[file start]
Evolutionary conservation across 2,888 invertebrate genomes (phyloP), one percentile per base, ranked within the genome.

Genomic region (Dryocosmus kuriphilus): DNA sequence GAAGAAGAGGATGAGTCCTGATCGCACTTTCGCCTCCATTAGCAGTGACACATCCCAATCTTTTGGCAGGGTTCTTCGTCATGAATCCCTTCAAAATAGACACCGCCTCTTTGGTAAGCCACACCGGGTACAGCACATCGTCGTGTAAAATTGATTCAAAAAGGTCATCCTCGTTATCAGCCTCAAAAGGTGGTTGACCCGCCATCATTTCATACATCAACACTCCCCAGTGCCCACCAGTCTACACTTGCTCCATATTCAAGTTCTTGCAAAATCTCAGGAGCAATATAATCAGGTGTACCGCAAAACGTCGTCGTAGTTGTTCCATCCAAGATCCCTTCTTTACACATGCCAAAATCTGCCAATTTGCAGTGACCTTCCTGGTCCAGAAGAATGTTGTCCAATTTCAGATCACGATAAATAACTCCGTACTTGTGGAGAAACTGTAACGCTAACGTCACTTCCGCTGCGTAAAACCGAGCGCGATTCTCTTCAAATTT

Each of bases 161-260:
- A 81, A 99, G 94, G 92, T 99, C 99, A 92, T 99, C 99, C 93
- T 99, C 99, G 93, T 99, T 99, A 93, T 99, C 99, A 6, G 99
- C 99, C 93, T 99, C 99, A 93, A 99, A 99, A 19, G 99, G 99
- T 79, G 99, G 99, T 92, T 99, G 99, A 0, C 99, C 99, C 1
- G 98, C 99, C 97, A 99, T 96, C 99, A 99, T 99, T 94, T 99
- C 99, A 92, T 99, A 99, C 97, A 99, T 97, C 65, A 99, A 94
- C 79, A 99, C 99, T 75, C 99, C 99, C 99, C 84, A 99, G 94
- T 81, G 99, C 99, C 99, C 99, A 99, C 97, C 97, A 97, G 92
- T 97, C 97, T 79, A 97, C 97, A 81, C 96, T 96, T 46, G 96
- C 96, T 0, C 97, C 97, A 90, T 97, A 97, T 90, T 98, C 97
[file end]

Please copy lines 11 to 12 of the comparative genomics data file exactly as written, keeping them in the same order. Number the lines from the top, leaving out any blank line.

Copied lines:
- T 81, G 99, C 99, C 99, C 99, A 99, C 97, C 97, A 97, G 92
- T 97, C 97, T 79, A 97, C 97, A 81, C 96, T 96, T 46, G 96